may freely participate in the democratic process. To achieve
this goal, it aims to change policies, practices and perceptions
concerning felony disfranchisement. This website educates on
the issue and lets people know how they can get involved.
site, jointly developed by PBS and the Media Education Lab at Temple University, links you
to lessons about dissecting ads, analyzing poll numbers, and
other skills needed by the “saavy voter.”
Provides an easy way to keep track of federal legislation.
States House of Representatives
Keep up-to-date on legislative activities, discover information
about potential bills, and find out how to contact your representative.
Also includes practical information about the workings of the
judicial and executive branches of the government.
States Census Bureau
This site offers hard data on the demographics of the U.S. population
and on aspects of our quality of life. For example, the Housing
pages reveal that the percentage of families able to buy a modestly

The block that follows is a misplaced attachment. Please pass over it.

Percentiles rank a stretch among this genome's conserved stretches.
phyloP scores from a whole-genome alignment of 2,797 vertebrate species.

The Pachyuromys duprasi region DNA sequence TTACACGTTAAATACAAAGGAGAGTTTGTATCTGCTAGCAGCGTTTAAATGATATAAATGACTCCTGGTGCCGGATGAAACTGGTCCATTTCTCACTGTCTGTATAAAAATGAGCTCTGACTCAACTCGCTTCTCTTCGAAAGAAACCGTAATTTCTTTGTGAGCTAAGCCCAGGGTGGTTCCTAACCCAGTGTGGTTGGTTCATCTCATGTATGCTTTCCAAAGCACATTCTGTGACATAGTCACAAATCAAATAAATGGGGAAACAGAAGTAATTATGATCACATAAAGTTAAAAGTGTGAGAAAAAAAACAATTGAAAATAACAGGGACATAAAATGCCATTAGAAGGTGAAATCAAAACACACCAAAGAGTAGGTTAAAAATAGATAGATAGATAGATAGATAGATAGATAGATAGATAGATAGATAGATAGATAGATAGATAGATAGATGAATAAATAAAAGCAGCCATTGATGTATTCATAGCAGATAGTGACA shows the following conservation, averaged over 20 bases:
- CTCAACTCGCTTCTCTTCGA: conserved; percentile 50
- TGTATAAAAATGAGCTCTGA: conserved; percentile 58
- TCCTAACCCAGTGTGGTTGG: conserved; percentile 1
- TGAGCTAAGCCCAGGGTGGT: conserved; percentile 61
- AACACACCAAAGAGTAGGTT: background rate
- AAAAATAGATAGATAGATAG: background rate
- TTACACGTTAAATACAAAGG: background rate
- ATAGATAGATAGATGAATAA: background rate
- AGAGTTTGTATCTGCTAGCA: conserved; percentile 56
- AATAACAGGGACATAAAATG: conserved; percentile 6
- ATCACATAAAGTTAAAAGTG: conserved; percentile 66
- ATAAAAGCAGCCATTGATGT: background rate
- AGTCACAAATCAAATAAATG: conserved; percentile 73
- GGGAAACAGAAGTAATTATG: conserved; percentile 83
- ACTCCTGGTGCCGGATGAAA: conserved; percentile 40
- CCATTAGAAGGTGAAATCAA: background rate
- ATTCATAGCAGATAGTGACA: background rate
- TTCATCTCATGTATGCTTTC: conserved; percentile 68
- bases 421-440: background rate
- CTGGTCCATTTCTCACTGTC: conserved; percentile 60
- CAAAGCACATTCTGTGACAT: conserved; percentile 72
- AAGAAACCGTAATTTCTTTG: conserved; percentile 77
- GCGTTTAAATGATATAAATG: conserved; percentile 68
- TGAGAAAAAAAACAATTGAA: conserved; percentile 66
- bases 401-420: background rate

priced house was lower in 1995 than in 1984 or 1988; the site’s
Poverty pages show an increase in poverty. This site can be useful
for any type of research project.
States Senate Home Page
This easy-to-read site includes a tour of the Senate, information
about the legislative process, the Senate's current activities
and how to contact your senator.
The White House site provides an easy way to access the different
branches of government and federal services. You can download
historic national documents, daily press releases, and speeches.
Government, Your Taxes, Your Choices
Curriculum for Adult Basic Education Students
on Massachusetts but generally relevant, this curriculum introduces
students to different forms of taxation. It addresses what kinds
of taxes people and corporations pay and how the services taxes
pay for are distributed. It invites students to reflect on whether
the system is fair or unfair. Regardless of students' status
as citizens and voters, they can participate fully in all lessons
found in this curriculum. They will find that they can advocate